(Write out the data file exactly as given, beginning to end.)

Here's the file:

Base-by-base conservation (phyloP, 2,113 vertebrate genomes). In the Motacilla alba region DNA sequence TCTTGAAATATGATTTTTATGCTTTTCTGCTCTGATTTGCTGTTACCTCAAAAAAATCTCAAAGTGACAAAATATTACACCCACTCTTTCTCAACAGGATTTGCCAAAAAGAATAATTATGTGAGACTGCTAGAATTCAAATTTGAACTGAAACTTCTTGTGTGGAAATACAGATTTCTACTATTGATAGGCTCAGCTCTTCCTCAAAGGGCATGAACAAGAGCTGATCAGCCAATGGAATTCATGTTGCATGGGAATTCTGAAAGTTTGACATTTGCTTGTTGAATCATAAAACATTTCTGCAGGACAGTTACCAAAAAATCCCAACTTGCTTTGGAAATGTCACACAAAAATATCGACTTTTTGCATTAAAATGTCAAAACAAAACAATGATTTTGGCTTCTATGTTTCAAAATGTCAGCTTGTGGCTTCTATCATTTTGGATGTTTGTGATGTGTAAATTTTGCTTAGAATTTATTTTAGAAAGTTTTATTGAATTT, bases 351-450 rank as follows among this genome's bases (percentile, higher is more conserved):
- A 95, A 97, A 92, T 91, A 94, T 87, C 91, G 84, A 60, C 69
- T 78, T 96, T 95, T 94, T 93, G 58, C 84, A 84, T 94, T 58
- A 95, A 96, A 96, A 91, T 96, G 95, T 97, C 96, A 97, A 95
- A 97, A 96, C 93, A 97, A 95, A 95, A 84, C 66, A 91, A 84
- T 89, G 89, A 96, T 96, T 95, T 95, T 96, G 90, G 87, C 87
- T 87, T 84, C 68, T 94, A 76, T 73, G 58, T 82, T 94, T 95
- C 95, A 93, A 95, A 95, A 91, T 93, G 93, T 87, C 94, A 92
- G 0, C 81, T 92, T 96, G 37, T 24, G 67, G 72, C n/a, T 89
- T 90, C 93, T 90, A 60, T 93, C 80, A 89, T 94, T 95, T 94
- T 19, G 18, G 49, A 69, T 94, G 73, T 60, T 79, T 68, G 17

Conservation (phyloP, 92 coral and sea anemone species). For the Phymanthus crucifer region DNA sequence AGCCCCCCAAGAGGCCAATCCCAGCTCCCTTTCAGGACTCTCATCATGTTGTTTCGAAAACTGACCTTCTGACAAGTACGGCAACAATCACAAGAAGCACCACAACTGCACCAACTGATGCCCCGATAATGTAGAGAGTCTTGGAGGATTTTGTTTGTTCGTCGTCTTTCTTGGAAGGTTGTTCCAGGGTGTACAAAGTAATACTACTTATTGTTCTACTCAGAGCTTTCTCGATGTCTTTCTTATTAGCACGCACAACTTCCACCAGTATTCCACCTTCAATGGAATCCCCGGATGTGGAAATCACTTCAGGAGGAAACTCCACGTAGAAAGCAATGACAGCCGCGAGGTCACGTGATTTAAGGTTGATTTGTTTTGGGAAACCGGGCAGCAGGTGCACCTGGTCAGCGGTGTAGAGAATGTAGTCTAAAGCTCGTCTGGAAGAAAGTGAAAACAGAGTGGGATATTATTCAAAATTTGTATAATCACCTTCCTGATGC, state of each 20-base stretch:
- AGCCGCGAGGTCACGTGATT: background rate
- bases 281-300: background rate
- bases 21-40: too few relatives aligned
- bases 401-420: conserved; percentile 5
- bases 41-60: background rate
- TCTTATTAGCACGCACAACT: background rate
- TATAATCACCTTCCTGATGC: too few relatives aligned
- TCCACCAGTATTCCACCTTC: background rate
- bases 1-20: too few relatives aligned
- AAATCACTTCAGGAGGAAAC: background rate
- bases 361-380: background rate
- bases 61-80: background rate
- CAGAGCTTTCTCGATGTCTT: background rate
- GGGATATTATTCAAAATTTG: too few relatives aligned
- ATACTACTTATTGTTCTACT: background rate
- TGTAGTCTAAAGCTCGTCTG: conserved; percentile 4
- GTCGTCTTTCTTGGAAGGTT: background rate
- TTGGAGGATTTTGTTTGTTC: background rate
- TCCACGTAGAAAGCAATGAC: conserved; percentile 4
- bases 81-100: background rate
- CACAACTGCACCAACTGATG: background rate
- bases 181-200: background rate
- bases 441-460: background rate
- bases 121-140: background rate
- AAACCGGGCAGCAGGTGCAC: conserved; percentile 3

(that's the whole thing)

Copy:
Base-by-base conservation (phyloP, 2,113 vertebrate genomes). In the Motacilla alba region DNA sequence TCTTGAAATATGATTTTTATGCTTTTCTGCTCTGATTTGCTGTTACCTCAAAAAAATCTCAAAGTGACAAAATATTACACCCACTCTTTCTCAACAGGATTTGCCAAAAAGAATAATTATGTGAGACTGCTAGAATTCAAATTTGAACTGAAACTTCTTGTGTGGAAATACAGATTTCTACTATTGATAGGCTCAGCTCTTCCTCAAAGGGCATGAACAAGAGCTGATCAGCCAATGGAATTCATGTTGCATGGGAATTCTGAAAGTTTGACATTTGCTTGTTGAATCATAAAACATTTCTGCAGGACAGTTACCAAAAAATCCCAACTTGCTTTGGAAATGTCACACAAAAATATCGACTTTTTGCATTAAAATGTCAAAACAAAACAATGATTTTGGCTTCTATGTTTCAAAATGTCAGCTTGTGGCTTCTATCATTTTGGATGTTTGTGATGTGTAAATTTTGCTTAGAATTTATTTTAGAAAGTTTTATTGAATTT, bases 351-450 rank as follows among this genome's bases (percentile, higher is more conserved):
- A 95, A 97, A 92, T 91, A 94, T 87, C 91, G 84, A 60, C 69
- T 78, T 96, T 95, T 94, T 93, G 58, C 84, A 84, T 94, T 58
- A 95, A 96, A 96, A 91, T 96, G 95, T 97, C 96, A 97, A 95
- A 97, A 96, C 93, A 97, A 95, A 95, A 84, C 66, A 91, A 84
- T 89, G 89, A 96, T 96, T 95, T 95, T 96, G 90, G 87, C 87
- T 87, T 84, C 68, T 94, A 76, T 73, G 58, T 82, T 94, T 95
- C 95, A 93, A 95, A 95, A 91, T 93, G 93, T 87, C 94, A 92
- G 0, C 81, T 92, T 96, G 37, T 24, G 67, G 72, C n/a, T 89
- T 90, C 93, T 90, A 60, T 93, C 80, A 89, T 94, T 95, T 94
- T 19, G 18, G 49, A 69, T 94, G 73, T 60, T 79, T 68, G 17

Conservation (phyloP, 92 coral and sea anemone species). For the Phymanthus crucifer region DNA sequence AGCCCCCCAAGAGGCCAATCCCAGCTCCCTTTCAGGACTCTCATCATGTTGTTTCGAAAACTGACCTTCTGACAAGTACGGCAACAATCACAAGAAGCACCACAACTGCACCAACTGATGCCCCGATAATGTAGAGAGTCTTGGAGGATTTTGTTTGTTCGTCGTCTTTCTTGGAAGGTTGTTCCAGGGTGTACAAAGTAATACTACTTATTGTTCTACTCAGAGCTTTCTCGATGTCTTTCTTATTAGCACGCACAACTTCCACCAGTATTCCACCTTCAATGGAATCCCCGGATGTGGAAATCACTTCAGGAGGAAACTCCACGTAGAAAGCAATGACAGCCGCGAGGTCACGTGATTTAAGGTTGATTTGTTTTGGGAAACCGGGCAGCAGGTGCACCTGGTCAGCGGTGTAGAGAATGTAGTCTAAAGCTCGTCTGGAAGAAAGTGAAAACAGAGTGGGATATTATTCAAAATTTGTATAATCACCTTCCTGATGC, state of each 20-base stretch:
- AGCCGCGAGGTCACGTGATT: background rate
- bases 281-300: background rate
- bases 21-40: too few relatives aligned
- bases 401-420: conserved; percentile 5
- bases 41-60: background rate
- TCTTATTAGCACGCACAACT: background rate
- TATAATCACCTTCCTGATGC: too few relatives aligned
- TCCACCAGTATTCCACCTTC: background rate
- bases 1-20: too few relatives aligned
- AAATCACTTCAGGAGGAAAC: background rate
- bases 361-380: background rate
- bases 61-80: background rate
- CAGAGCTTTCTCGATGTCTT: background rate
- GGGATATTATTCAAAATTTG: too few relatives aligned
- ATACTACTTATTGTTCTACT: background rate
- TGTAGTCTAAAGCTCGTCTG: conserved; percentile 4
- GTCGTCTTTCTTGGAAGGTT: background rate
- TTGGAGGATTTTGTTTGTTC: background rate
- TCCACGTAGAAAGCAATGAC: conserved; percentile 4
- bases 81-100: background rate
- CACAACTGCACCAACTGATG: background rate
- bases 181-200: background rate
- bases 441-460: background rate
- bases 121-140: background rate
- AAACCGGGCAGCAGGTGCAC: conserved; percentile 3